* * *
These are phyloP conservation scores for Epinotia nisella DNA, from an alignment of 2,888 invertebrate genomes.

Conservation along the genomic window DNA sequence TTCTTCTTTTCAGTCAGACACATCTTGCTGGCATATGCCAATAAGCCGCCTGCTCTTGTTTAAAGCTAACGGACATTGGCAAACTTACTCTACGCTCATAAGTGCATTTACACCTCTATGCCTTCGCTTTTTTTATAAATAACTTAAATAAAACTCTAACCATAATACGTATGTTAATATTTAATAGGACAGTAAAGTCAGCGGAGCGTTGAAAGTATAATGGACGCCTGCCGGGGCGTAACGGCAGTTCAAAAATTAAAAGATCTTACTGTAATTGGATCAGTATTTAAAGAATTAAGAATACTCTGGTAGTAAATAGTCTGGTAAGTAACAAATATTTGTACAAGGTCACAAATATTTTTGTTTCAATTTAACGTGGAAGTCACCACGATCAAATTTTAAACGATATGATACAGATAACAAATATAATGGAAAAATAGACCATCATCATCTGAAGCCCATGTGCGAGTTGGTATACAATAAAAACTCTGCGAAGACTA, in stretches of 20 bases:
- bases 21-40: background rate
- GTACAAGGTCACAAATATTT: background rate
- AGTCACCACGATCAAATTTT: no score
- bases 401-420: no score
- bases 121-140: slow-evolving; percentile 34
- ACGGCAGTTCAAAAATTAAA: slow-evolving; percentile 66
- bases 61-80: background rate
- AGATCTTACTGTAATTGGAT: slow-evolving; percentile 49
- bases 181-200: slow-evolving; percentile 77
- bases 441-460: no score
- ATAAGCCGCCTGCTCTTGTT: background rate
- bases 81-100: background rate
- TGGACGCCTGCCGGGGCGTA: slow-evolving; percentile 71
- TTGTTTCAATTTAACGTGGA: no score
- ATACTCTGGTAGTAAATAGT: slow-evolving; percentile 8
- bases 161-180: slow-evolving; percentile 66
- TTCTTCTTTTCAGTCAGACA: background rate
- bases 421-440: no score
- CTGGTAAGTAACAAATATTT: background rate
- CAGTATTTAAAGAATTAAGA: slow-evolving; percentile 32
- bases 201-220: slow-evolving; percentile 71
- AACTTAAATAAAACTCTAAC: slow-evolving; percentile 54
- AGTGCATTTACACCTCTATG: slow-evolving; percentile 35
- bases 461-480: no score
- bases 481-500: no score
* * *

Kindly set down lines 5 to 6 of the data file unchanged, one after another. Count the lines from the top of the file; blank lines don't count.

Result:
- AGTCACCACGATCAAATTTT: no score
- bases 401-420: no score